As always, feel free to follow me on Twitter at @IndyHealer
I was a bit surprised at the response I got to last week’s Ginger Beer post. The most common comment I received via social media was a request to share how I made Ginger Beer. Today’s post will be a very brief one intended to help you get your supplies and ingredients together so that you’ll have everything you need when I post the actual instructions.
The total process of making the starter culture and then brewing the Ginger Beer takes about a week. I often let mine brew longer to intensify the flavor, but a weaker beer can be brewed in about a week. To make your own Ginger Beer, you will need:
– Ginger Root: I use fresh, organic roots. I wash them, but never peel them. You’ll need about 3 inches of root to make the starter and the actual beer
– Purified Water: You can NOT use tap water to make Ginger Beer or the starter culture, as the contaminants in tap water kill the beneficial cultures. (For the record, they do the same thing in your stomach and digestive tract. Please don’t drink it!)
– Sweetening Agent: I used organic Agave Nectar and Blackstrap Molasses, but you can use any form of sugar. I avoid processed white sugar and never use it in anything, but you can technically use it since the fermentation process consumes it and destroys the free radicals. You’ll need around 3 cups to make the starter culture and one to two gallons of Ginger Beer.
– Organic Lemons or Lemon Juice – I also like lime juice, but use whichever one you prefer
– Measuring cups and spoons
– One 1-quart glass jar (Mason jars are wonderful for this, but any clean jar with
a lid will do)
– Bottles with lids capable of holding 1-2 gallons of Ginger Beer (I prefer glass containers, but have also used plastic 2-liter bottles successfully.)
– Pots & pans capable of holding at least 6 cups of liquid
– Small glass bottles with lids to bottle the final product (I confess I leave mine in the large containers because it’s simpler, but bottling it into individual bottles is an optional step)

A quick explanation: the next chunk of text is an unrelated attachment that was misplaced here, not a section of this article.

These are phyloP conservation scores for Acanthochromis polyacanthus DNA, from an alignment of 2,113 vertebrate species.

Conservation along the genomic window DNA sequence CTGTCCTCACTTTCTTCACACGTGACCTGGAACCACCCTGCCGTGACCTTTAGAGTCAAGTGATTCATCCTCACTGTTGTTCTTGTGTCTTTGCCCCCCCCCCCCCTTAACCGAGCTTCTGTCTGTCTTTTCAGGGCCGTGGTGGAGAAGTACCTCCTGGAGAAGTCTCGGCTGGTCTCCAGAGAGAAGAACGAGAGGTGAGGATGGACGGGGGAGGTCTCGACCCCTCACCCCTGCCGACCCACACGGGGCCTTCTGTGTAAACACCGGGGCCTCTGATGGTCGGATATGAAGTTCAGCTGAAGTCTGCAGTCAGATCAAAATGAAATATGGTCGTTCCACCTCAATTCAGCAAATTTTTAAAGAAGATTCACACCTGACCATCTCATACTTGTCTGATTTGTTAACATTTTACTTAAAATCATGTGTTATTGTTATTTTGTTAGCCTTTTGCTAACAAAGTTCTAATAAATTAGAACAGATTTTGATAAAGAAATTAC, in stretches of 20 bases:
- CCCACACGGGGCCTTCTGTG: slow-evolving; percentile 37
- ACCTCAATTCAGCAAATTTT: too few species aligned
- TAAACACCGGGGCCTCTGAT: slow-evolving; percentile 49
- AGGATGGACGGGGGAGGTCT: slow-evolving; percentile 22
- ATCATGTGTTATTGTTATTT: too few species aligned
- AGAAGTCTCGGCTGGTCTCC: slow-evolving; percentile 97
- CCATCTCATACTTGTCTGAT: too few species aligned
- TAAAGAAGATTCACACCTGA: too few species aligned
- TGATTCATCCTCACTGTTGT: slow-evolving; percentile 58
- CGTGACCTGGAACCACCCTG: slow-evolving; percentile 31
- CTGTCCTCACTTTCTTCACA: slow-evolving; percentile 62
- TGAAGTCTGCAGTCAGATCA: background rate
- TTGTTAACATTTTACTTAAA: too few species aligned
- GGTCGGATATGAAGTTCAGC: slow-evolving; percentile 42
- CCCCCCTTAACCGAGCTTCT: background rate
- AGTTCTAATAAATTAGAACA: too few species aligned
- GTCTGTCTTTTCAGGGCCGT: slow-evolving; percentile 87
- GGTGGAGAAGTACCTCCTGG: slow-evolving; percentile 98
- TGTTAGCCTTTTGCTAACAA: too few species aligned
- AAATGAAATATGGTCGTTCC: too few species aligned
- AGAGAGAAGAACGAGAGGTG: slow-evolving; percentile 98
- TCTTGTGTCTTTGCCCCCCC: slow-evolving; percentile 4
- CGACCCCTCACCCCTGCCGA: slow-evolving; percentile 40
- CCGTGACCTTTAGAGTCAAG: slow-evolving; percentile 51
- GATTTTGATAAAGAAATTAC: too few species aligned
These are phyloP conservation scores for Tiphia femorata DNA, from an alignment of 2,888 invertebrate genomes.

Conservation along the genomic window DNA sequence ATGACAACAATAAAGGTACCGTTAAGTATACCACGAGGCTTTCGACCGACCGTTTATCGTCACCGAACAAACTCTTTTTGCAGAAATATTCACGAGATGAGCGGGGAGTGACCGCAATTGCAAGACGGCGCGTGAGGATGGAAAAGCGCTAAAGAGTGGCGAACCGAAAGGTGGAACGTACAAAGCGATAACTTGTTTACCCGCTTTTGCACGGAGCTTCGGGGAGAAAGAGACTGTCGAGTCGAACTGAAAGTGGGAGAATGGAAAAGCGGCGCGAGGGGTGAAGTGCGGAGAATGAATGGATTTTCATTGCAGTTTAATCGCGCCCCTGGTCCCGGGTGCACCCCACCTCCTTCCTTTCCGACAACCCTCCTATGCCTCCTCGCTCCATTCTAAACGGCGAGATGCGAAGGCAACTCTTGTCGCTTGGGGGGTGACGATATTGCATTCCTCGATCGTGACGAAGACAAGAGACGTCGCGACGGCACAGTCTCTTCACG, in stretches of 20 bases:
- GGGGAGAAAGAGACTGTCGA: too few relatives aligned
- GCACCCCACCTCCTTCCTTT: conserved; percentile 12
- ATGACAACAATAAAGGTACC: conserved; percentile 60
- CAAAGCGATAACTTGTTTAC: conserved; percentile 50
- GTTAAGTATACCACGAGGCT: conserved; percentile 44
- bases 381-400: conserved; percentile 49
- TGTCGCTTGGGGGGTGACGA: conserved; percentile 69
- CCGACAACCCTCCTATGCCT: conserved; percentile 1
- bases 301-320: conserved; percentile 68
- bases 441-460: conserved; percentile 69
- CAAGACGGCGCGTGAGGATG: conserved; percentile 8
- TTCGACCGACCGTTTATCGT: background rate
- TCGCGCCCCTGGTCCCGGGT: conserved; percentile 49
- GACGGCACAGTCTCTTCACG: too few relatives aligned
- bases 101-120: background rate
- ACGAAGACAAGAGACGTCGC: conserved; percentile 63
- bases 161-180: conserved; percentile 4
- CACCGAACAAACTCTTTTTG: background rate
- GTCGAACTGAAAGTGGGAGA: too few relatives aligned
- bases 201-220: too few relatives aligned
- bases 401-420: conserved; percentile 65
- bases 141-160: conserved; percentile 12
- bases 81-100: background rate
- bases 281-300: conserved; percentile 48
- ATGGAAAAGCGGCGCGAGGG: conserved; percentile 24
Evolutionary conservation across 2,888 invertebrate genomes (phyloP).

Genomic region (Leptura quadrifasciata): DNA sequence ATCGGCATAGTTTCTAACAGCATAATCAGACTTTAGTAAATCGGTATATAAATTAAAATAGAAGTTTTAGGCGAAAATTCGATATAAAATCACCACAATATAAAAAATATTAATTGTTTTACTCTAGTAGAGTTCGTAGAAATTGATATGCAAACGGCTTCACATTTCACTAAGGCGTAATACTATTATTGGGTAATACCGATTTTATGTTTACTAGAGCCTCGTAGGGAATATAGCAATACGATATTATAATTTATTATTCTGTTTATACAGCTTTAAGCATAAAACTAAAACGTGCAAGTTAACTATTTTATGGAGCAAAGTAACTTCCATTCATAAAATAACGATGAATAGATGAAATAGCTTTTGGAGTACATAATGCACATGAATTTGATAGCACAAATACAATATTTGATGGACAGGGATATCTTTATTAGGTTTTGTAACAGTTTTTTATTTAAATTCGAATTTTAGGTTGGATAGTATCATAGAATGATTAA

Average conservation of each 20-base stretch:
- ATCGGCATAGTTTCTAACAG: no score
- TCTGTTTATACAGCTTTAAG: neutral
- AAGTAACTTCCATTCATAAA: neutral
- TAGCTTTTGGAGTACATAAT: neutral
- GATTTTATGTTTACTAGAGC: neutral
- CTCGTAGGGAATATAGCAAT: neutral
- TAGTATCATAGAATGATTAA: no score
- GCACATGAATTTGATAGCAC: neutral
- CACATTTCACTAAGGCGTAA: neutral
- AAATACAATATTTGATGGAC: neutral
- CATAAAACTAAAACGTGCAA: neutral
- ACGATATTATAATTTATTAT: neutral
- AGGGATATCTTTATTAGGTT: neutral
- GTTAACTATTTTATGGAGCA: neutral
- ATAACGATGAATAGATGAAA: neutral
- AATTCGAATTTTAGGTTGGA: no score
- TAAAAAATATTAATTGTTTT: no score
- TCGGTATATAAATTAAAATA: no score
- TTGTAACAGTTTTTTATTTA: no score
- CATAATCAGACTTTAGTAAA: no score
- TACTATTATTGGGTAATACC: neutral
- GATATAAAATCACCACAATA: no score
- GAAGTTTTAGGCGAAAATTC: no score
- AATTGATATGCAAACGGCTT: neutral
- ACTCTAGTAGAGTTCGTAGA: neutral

That’s it! I’ll share detailed instructions soon.
On a side note … I hope to bring bottles of Ginger Beer and Coconut Water Kefir to the first Indy Food Swappers event! These events are wonderful chances to sample and try homemade goods. Each participant brings a goodie to swap, and everyone has big fun swapping and sometimes competing to get the most popular items. You can learn more about this event at any of the following links:
Main website: http://www.indyfoodswappers.com/
Facebook Page: http://www.facebook.com/IndyFoodSwappers
Register for the August 27 Event (It’s FREE): http://indyfoodswappers.eventbrite.com/
Before I dive into the subject of this post, let me state that I do NOT condone excess consumption of alcohol. Although I don’t think drinking high amounts of OTC beer to be a good thing, I also don’t think an occasional beer or glass of wine (or Margarita or vodka tonic) will destroy your health. There is actually some research that suggests drinking red wine may be healthier than drinking tap water, so “moderation in all things” is a great mantra when it comes to alcohol.
After making non-alcoholic ginger ale for quite a while, I recently experimented with brewing my own alcoholic Ginger Beer. My incentives for brewing my own beer included:
1) To create a truly gluten-free beer. Since this beer contains nothing but ginger, this was easily accomplished.
2) To brew a beer that retains its health benefits because it is not pasteurized. (The “stuff” you buy mainstream is pasteurized, which effectively destroys the beneficial microorganisms that could potentially make beer healthy.)
3) For the mere heck of it and so I could say I’d done it.
I made Ginger Beer using a very simple process that included creating a starter culture using water, ginger and agave nectar. I then created a ginger syrup which I combined with the ginger starter culture. I allowed this to ferment for a few days and then added a tiny bit of yeast to start the production of alcohol. I also added lemon juice for flavor and to inhibit the growth of non-beneficial bacteria.The good news is that the fermentation process consumed the yeasts, meaning that this brew would not feed Candida.